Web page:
A collaborative research effort among Washington State University researchers will explore the impact on COVID-19 on mothers and newborn children.
The WSU COVID‑19 Infant, Maternal, and Family Health Research Collaborative will include studies by dozens of WSU researchers across several disciplines, including developmental biology, human development, psychology, and biocultural anthropology.
Researchers hypothesize that the stress and anxiety of pregnant and parenting women may be greater than the general population at this time, as transmission and survival are largely unknown in pregnant women, childcare largely remains the responsibility of mothers – even if both mothers and fathers are both working from home – and financial security is lower for women than men.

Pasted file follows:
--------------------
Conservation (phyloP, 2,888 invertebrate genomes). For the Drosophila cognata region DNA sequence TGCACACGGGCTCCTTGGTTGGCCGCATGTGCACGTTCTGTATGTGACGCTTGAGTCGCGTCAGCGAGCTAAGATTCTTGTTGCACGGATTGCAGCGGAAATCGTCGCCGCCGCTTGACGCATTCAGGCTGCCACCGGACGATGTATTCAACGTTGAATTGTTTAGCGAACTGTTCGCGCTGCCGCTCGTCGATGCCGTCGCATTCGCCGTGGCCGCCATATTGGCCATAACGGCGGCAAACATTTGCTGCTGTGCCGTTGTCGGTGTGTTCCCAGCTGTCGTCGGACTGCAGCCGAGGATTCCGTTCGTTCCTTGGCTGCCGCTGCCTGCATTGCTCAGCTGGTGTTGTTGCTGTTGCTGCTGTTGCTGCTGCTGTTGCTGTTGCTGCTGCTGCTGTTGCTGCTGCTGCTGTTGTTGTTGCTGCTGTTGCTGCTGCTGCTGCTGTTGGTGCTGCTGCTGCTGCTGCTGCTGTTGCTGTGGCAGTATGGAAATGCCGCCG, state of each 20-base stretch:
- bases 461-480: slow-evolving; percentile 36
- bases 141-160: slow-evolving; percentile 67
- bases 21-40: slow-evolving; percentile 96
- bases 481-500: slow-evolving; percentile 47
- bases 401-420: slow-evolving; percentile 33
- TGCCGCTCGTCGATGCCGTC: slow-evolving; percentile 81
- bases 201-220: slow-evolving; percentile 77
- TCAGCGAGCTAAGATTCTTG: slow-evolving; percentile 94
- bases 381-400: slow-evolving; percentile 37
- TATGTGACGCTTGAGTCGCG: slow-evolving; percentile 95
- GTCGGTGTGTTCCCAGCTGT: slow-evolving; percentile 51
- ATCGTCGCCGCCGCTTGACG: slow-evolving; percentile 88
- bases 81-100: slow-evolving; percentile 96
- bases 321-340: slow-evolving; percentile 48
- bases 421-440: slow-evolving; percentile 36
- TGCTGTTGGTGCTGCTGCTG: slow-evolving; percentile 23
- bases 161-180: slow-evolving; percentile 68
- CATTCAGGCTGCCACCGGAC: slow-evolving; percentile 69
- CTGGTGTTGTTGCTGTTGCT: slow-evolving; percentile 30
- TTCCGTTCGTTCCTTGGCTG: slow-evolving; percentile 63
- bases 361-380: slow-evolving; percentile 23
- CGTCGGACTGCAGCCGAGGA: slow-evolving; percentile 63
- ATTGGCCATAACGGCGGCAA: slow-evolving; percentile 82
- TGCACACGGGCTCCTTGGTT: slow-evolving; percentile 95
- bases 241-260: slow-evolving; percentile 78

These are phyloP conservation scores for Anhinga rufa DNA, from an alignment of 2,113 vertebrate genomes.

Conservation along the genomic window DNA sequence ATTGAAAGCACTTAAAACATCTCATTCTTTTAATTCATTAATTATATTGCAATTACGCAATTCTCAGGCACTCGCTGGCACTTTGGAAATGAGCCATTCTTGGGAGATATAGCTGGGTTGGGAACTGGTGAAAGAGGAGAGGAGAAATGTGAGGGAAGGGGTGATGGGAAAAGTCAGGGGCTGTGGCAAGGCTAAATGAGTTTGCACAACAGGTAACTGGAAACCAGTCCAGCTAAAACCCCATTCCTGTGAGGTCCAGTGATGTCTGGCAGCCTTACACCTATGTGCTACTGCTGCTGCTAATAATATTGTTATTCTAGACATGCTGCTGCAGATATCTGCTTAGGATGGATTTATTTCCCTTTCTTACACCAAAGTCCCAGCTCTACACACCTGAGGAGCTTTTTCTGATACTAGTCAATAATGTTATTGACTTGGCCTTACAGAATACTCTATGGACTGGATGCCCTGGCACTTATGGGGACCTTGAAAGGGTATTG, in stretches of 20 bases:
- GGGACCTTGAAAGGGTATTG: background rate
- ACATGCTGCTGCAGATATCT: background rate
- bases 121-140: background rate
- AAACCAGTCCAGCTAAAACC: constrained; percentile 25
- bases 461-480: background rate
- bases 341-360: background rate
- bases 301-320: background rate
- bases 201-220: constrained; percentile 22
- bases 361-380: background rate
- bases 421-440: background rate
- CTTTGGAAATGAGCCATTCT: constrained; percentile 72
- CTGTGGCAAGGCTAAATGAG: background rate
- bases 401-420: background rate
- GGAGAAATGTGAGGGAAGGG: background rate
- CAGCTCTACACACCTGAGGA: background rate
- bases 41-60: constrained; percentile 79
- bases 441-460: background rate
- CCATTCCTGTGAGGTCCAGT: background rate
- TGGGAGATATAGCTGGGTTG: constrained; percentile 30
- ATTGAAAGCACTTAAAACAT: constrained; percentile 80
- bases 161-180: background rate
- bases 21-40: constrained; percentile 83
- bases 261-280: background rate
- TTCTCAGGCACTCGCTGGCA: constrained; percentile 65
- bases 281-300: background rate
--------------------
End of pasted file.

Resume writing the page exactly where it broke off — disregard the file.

“Our goal is to identify the knowledge and resources that could help pregnant and postpartum women cope with all of the unique stressors they are facing right now so that we can secure the health of moms and babies,” said Celestina Barbosa-Leiker, an associate professor in the College of Nursing and vice chancellor for research for WSU Health Sciences Spokane. Several studies will examine substance use, including cannabis, and other health behaviors of pregnant or recently postpartum women during the COVID-19 pandemic.
“As a land‑grant university, WSU focuses much of its research enterprise on initiatives and projects that address the societal needs that impact our state,” said John Roll, associate vice president for strategic research initiatives for WSU Health Sciences. “The new COVID‑19 Infant and Maternal Health Research Collaborative is a prime example of how our researchers are pivoting their work to gain new knowledge that will help Washingtonians during this pandemic.”
Source: WSU Insider
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